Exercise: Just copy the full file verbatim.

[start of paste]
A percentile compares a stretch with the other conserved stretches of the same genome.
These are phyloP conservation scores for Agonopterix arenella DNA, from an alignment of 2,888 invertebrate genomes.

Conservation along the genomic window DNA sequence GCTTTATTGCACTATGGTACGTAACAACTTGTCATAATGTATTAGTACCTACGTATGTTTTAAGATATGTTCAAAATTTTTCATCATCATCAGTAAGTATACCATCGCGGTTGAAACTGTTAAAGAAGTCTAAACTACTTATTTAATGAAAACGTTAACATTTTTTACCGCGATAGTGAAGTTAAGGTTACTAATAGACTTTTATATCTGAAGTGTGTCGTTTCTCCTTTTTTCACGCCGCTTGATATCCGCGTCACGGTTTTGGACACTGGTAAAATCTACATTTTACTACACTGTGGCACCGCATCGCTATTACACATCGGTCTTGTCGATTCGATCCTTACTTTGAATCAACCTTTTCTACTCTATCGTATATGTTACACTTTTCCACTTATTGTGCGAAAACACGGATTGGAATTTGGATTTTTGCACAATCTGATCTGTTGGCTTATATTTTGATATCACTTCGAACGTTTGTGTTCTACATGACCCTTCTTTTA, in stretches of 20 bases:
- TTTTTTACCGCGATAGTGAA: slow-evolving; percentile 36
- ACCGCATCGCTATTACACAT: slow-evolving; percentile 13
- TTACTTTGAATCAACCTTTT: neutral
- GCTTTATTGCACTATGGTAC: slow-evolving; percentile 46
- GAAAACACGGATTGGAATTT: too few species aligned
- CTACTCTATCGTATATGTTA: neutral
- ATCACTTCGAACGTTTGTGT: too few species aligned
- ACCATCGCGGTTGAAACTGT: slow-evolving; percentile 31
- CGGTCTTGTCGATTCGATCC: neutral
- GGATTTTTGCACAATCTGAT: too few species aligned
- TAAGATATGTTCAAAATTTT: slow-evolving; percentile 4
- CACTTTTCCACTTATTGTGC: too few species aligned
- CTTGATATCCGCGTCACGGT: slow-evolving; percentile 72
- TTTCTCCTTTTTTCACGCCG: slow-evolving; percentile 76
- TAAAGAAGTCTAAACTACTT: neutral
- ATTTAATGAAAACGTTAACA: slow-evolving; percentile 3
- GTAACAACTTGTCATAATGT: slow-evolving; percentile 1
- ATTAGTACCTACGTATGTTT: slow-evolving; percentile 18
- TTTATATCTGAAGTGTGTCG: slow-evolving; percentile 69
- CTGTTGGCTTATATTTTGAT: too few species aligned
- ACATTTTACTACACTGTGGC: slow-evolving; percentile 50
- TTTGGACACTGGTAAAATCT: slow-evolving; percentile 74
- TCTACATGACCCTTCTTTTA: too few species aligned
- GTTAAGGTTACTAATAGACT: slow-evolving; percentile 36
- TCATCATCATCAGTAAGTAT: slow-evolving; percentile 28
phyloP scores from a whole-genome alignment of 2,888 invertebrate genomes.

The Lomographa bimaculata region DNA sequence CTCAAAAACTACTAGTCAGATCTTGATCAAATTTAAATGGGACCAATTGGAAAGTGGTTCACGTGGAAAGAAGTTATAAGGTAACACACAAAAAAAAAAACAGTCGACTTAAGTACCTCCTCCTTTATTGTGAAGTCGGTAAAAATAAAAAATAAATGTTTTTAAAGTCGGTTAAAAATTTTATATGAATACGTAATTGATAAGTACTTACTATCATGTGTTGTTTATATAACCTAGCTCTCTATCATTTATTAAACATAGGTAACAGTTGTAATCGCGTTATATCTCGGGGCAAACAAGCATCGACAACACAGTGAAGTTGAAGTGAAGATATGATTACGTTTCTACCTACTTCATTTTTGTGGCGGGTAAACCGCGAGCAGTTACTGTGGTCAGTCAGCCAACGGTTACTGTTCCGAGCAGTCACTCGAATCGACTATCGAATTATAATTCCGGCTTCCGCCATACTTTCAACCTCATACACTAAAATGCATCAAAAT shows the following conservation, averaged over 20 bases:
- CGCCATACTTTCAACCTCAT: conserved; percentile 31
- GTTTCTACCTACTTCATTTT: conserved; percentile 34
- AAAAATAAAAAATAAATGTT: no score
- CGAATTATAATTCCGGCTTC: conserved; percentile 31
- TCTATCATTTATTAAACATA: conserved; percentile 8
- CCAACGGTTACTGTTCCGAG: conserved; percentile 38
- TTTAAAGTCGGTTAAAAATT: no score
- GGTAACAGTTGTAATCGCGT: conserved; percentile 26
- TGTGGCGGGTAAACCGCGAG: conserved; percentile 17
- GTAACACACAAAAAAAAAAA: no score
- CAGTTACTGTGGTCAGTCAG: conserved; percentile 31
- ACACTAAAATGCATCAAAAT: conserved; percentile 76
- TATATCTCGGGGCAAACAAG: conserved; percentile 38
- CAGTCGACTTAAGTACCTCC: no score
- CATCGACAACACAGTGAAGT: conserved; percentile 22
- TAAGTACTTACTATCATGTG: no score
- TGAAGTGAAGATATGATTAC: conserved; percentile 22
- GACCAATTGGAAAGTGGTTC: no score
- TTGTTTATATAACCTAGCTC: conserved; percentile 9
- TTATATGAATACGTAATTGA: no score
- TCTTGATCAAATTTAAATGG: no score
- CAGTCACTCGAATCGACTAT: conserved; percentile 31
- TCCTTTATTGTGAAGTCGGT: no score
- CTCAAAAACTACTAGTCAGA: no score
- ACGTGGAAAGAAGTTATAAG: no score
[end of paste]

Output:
A percentile compares a stretch with the other conserved stretches of the same genome.
These are phyloP conservation scores for Agonopterix arenella DNA, from an alignment of 2,888 invertebrate genomes.

Conservation along the genomic window DNA sequence GCTTTATTGCACTATGGTACGTAACAACTTGTCATAATGTATTAGTACCTACGTATGTTTTAAGATATGTTCAAAATTTTTCATCATCATCAGTAAGTATACCATCGCGGTTGAAACTGTTAAAGAAGTCTAAACTACTTATTTAATGAAAACGTTAACATTTTTTACCGCGATAGTGAAGTTAAGGTTACTAATAGACTTTTATATCTGAAGTGTGTCGTTTCTCCTTTTTTCACGCCGCTTGATATCCGCGTCACGGTTTTGGACACTGGTAAAATCTACATTTTACTACACTGTGGCACCGCATCGCTATTACACATCGGTCTTGTCGATTCGATCCTTACTTTGAATCAACCTTTTCTACTCTATCGTATATGTTACACTTTTCCACTTATTGTGCGAAAACACGGATTGGAATTTGGATTTTTGCACAATCTGATCTGTTGGCTTATATTTTGATATCACTTCGAACGTTTGTGTTCTACATGACCCTTCTTTTA, in stretches of 20 bases:
- TTTTTTACCGCGATAGTGAA: slow-evolving; percentile 36
- ACCGCATCGCTATTACACAT: slow-evolving; percentile 13
- TTACTTTGAATCAACCTTTT: neutral
- GCTTTATTGCACTATGGTAC: slow-evolving; percentile 46
- GAAAACACGGATTGGAATTT: too few species aligned
- CTACTCTATCGTATATGTTA: neutral
- ATCACTTCGAACGTTTGTGT: too few species aligned
- ACCATCGCGGTTGAAACTGT: slow-evolving; percentile 31
- CGGTCTTGTCGATTCGATCC: neutral
- GGATTTTTGCACAATCTGAT: too few species aligned
- TAAGATATGTTCAAAATTTT: slow-evolving; percentile 4
- CACTTTTCCACTTATTGTGC: too few species aligned
- CTTGATATCCGCGTCACGGT: slow-evolving; percentile 72
- TTTCTCCTTTTTTCACGCCG: slow-evolving; percentile 76
- TAAAGAAGTCTAAACTACTT: neutral
- ATTTAATGAAAACGTTAACA: slow-evolving; percentile 3
- GTAACAACTTGTCATAATGT: slow-evolving; percentile 1
- ATTAGTACCTACGTATGTTT: slow-evolving; percentile 18
- TTTATATCTGAAGTGTGTCG: slow-evolving; percentile 69
- CTGTTGGCTTATATTTTGAT: too few species aligned
- ACATTTTACTACACTGTGGC: slow-evolving; percentile 50
- TTTGGACACTGGTAAAATCT: slow-evolving; percentile 74
- TCTACATGACCCTTCTTTTA: too few species aligned
- GTTAAGGTTACTAATAGACT: slow-evolving; percentile 36
- TCATCATCATCAGTAAGTAT: slow-evolving; percentile 28
phyloP scores from a whole-genome alignment of 2,888 invertebrate genomes.

The Lomographa bimaculata region DNA sequence CTCAAAAACTACTAGTCAGATCTTGATCAAATTTAAATGGGACCAATTGGAAAGTGGTTCACGTGGAAAGAAGTTATAAGGTAACACACAAAAAAAAAAACAGTCGACTTAAGTACCTCCTCCTTTATTGTGAAGTCGGTAAAAATAAAAAATAAATGTTTTTAAAGTCGGTTAAAAATTTTATATGAATACGTAATTGATAAGTACTTACTATCATGTGTTGTTTATATAACCTAGCTCTCTATCATTTATTAAACATAGGTAACAGTTGTAATCGCGTTATATCTCGGGGCAAACAAGCATCGACAACACAGTGAAGTTGAAGTGAAGATATGATTACGTTTCTACCTACTTCATTTTTGTGGCGGGTAAACCGCGAGCAGTTACTGTGGTCAGTCAGCCAACGGTTACTGTTCCGAGCAGTCACTCGAATCGACTATCGAATTATAATTCCGGCTTCCGCCATACTTTCAACCTCATACACTAAAATGCATCAAAAT shows the following conservation, averaged over 20 bases:
- CGCCATACTTTCAACCTCAT: conserved; percentile 31
- GTTTCTACCTACTTCATTTT: conserved; percentile 34
- AAAAATAAAAAATAAATGTT: no score
- CGAATTATAATTCCGGCTTC: conserved; percentile 31
- TCTATCATTTATTAAACATA: conserved; percentile 8
- CCAACGGTTACTGTTCCGAG: conserved; percentile 38
- TTTAAAGTCGGTTAAAAATT: no score
- GGTAACAGTTGTAATCGCGT: conserved; percentile 26
- TGTGGCGGGTAAACCGCGAG: conserved; percentile 17
- GTAACACACAAAAAAAAAAA: no score
- CAGTTACTGTGGTCAGTCAG: conserved; percentile 31
- ACACTAAAATGCATCAAAAT: conserved; percentile 76
- TATATCTCGGGGCAAACAAG: conserved; percentile 38
- CAGTCGACTTAAGTACCTCC: no score
- CATCGACAACACAGTGAAGT: conserved; percentile 22
- TAAGTACTTACTATCATGTG: no score
- TGAAGTGAAGATATGATTAC: conserved; percentile 22
- GACCAATTGGAAAGTGGTTC: no score
- TTGTTTATATAACCTAGCTC: conserved; percentile 9
- TTATATGAATACGTAATTGA: no score
- TCTTGATCAAATTTAAATGG: no score
- CAGTCACTCGAATCGACTAT: conserved; percentile 31
- TCCTTTATTGTGAAGTCGGT: no score
- CTCAAAAACTACTAGTCAGA: no score
- ACGTGGAAAGAAGTTATAAG: no score